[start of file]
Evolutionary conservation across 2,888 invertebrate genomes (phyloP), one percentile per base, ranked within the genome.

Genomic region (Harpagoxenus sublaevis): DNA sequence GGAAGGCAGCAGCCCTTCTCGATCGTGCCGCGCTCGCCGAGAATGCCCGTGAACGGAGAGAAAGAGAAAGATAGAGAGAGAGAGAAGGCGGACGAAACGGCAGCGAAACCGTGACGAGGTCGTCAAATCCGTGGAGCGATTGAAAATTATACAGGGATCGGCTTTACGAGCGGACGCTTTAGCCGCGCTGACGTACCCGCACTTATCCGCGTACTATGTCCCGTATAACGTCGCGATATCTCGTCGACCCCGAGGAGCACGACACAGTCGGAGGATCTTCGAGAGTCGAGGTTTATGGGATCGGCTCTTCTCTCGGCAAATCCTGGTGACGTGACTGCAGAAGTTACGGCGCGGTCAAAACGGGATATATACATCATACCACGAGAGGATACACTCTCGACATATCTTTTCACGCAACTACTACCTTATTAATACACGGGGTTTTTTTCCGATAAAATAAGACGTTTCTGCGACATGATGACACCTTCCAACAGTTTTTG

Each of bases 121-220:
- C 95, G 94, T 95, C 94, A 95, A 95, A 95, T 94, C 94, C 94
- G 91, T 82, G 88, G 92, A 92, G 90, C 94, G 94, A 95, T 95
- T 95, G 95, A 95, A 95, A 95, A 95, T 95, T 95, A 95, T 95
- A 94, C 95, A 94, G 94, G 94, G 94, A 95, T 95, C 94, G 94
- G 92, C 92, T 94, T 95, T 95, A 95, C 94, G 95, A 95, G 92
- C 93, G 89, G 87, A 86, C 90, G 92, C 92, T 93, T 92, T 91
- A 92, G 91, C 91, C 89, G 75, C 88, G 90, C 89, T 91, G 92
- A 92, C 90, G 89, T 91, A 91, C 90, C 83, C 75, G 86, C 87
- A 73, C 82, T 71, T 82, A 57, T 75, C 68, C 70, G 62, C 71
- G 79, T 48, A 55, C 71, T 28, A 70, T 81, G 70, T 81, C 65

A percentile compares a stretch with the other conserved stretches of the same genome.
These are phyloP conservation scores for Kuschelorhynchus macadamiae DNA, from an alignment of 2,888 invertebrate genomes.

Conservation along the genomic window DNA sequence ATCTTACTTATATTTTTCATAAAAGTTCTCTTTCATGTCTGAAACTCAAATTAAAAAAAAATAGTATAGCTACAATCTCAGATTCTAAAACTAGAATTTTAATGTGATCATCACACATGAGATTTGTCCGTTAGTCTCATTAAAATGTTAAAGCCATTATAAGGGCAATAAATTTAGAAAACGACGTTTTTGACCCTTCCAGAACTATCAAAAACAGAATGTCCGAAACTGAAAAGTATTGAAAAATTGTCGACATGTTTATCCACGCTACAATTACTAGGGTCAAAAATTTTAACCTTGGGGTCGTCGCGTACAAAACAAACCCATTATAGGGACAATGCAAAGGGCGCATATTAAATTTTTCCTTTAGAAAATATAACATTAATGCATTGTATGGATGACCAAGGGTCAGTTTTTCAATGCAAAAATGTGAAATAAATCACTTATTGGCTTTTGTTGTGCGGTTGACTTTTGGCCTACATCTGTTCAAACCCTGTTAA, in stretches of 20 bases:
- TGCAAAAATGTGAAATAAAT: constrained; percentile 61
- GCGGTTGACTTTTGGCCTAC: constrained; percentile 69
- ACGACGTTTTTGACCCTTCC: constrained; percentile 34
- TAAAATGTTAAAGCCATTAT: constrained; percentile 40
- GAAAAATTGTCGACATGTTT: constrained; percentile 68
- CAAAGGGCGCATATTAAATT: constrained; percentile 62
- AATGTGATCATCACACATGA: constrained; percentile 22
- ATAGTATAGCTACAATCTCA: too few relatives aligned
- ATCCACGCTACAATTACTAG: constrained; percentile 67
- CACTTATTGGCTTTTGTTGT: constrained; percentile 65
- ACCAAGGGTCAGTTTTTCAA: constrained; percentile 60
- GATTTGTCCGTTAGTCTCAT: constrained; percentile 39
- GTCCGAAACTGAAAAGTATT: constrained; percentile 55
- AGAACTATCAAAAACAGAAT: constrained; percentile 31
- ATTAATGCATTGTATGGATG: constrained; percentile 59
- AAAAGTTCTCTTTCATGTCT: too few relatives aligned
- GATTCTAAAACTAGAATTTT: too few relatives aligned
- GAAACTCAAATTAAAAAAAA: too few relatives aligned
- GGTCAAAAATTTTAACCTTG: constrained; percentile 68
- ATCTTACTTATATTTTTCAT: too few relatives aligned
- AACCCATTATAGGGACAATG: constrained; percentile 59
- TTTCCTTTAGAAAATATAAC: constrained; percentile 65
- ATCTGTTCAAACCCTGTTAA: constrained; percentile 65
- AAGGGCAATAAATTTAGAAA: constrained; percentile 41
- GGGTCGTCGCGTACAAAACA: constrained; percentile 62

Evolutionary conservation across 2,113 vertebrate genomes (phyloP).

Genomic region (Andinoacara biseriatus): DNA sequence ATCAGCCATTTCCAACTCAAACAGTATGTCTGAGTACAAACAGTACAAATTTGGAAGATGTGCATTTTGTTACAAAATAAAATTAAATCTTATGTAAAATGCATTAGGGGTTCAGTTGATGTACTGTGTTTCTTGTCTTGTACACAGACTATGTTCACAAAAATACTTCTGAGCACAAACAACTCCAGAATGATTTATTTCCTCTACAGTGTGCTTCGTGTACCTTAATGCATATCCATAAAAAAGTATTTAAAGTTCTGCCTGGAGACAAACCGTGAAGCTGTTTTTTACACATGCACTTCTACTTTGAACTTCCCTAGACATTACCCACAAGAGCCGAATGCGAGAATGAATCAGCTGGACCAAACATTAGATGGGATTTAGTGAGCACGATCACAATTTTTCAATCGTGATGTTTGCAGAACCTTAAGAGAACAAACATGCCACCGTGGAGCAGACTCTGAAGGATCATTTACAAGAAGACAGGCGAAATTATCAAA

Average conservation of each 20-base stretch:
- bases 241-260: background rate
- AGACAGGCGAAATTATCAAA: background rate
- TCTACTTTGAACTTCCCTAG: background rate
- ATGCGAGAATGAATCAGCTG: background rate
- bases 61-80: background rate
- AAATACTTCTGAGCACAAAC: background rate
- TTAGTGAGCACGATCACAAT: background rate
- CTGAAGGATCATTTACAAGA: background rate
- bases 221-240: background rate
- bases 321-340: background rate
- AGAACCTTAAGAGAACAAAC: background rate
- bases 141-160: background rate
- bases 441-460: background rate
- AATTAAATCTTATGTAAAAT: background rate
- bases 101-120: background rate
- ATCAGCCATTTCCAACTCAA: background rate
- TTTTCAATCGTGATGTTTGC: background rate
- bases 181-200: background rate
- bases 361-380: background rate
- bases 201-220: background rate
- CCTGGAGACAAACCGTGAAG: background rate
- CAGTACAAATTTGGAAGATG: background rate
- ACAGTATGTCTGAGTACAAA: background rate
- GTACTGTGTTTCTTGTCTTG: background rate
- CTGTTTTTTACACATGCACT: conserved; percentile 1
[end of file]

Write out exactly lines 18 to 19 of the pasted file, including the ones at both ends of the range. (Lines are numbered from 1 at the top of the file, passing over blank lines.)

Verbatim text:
- GCGGTTGACTTTTGGCCTAC: constrained; percentile 69
- ACGACGTTTTTGACCCTTCC: constrained; percentile 34